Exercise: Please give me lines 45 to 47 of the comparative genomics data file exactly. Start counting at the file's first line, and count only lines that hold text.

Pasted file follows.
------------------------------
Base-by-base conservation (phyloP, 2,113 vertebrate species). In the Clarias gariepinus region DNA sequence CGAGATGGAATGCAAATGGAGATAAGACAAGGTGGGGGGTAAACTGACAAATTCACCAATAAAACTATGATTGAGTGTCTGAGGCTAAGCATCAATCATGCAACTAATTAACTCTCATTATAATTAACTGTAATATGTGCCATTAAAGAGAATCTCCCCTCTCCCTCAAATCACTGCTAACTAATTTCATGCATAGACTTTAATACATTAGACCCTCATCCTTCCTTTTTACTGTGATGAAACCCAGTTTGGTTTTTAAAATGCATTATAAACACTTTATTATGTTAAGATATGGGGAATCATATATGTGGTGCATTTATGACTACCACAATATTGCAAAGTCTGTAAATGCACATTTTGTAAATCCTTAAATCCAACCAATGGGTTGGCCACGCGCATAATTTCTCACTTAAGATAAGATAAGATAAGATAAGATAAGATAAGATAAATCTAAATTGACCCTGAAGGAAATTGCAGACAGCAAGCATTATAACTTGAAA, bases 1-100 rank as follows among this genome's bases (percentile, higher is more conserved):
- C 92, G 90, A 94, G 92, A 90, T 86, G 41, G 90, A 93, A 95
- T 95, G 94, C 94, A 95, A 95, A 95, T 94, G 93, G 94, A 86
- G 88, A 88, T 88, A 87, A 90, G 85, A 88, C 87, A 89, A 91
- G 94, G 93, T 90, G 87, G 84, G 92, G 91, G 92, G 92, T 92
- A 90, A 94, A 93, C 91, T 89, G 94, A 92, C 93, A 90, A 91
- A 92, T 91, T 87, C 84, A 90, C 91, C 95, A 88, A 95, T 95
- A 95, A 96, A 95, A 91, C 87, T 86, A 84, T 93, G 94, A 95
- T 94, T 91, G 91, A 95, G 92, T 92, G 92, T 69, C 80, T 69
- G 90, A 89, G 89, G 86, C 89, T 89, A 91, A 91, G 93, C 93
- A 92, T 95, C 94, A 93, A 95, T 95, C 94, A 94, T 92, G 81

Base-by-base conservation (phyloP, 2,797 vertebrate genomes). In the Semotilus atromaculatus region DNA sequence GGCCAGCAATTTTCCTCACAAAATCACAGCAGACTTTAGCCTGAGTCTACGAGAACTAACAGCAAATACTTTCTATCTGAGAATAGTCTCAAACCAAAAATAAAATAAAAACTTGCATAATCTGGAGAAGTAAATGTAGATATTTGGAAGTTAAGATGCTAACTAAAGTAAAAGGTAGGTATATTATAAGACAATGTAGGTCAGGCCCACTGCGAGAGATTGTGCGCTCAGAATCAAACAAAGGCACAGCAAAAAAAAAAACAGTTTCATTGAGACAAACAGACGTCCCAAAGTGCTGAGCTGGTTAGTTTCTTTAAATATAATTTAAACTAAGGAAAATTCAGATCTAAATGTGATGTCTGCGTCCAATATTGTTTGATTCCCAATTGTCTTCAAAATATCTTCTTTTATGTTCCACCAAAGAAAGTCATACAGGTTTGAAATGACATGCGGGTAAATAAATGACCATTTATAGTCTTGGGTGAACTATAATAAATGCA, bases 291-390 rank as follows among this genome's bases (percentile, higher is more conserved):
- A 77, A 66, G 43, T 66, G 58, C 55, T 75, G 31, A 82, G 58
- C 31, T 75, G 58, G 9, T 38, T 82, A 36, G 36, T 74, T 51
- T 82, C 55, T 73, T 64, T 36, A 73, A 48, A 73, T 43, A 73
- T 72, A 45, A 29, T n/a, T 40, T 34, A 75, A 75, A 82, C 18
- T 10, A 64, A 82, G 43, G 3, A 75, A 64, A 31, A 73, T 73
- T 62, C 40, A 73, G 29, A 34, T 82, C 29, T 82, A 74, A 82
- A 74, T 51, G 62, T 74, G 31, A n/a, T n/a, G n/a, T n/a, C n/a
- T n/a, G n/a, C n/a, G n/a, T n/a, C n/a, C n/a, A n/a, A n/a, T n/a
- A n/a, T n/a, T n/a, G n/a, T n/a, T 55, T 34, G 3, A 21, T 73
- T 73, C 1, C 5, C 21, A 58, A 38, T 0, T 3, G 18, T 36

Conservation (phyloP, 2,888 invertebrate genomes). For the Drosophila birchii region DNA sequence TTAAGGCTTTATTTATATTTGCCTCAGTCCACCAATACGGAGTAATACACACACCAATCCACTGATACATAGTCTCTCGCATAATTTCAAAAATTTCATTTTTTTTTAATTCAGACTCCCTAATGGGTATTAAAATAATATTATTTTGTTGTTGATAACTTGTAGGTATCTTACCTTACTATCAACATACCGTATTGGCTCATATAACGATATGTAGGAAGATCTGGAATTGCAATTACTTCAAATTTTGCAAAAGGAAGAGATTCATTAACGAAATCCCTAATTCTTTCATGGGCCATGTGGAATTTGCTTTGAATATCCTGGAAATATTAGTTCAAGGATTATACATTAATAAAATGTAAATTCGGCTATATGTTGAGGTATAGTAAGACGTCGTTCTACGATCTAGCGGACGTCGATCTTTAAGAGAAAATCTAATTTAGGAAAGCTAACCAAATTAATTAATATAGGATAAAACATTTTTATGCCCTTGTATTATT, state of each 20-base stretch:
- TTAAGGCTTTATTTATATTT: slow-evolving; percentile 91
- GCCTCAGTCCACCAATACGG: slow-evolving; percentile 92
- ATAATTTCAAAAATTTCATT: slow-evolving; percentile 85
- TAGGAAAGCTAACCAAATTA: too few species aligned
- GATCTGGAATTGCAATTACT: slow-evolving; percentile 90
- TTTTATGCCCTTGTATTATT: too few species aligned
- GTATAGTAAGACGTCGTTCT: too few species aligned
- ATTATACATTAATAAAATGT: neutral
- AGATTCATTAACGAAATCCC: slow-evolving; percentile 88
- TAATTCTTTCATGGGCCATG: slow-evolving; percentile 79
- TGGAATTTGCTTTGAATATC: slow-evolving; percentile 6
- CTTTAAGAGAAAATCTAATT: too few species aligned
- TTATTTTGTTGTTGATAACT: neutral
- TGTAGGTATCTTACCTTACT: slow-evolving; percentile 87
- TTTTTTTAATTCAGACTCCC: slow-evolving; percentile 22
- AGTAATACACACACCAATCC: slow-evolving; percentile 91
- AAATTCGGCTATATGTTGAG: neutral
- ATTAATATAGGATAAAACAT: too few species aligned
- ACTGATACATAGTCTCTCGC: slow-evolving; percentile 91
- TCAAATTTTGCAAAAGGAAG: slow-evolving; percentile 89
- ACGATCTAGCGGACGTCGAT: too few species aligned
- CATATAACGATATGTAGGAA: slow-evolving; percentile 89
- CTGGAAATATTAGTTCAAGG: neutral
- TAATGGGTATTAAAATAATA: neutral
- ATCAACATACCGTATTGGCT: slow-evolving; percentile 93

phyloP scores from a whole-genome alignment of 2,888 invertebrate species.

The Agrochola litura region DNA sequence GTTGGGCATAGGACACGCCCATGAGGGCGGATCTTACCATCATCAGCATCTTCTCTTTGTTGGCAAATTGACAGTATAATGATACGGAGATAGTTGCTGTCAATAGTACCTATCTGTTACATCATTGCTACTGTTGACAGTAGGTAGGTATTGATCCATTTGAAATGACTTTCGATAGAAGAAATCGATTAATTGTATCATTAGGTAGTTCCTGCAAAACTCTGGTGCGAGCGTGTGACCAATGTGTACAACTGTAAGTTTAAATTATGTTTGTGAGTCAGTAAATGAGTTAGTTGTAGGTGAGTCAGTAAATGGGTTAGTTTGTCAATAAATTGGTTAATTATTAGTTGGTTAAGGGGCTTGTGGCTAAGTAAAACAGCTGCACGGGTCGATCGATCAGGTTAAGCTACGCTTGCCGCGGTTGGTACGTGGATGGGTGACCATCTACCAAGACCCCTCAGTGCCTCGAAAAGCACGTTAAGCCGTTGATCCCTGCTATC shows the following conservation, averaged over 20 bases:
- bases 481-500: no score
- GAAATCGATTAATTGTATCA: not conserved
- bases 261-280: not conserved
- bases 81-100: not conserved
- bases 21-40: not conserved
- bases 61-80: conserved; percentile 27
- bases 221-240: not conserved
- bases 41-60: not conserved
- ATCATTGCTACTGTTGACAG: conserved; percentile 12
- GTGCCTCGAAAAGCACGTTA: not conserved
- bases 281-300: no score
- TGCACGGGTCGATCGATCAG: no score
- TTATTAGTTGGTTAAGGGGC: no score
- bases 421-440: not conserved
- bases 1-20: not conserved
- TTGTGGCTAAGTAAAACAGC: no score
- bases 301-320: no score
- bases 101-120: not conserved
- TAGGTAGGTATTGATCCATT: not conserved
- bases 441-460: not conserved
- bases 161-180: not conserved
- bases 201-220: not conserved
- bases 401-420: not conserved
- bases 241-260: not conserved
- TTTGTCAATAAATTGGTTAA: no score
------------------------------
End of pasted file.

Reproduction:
- CATATAACGATATGTAGGAA: slow-evolving; percentile 89
- CTGGAAATATTAGTTCAAGG: neutral
- TAATGGGTATTAAAATAATA: neutral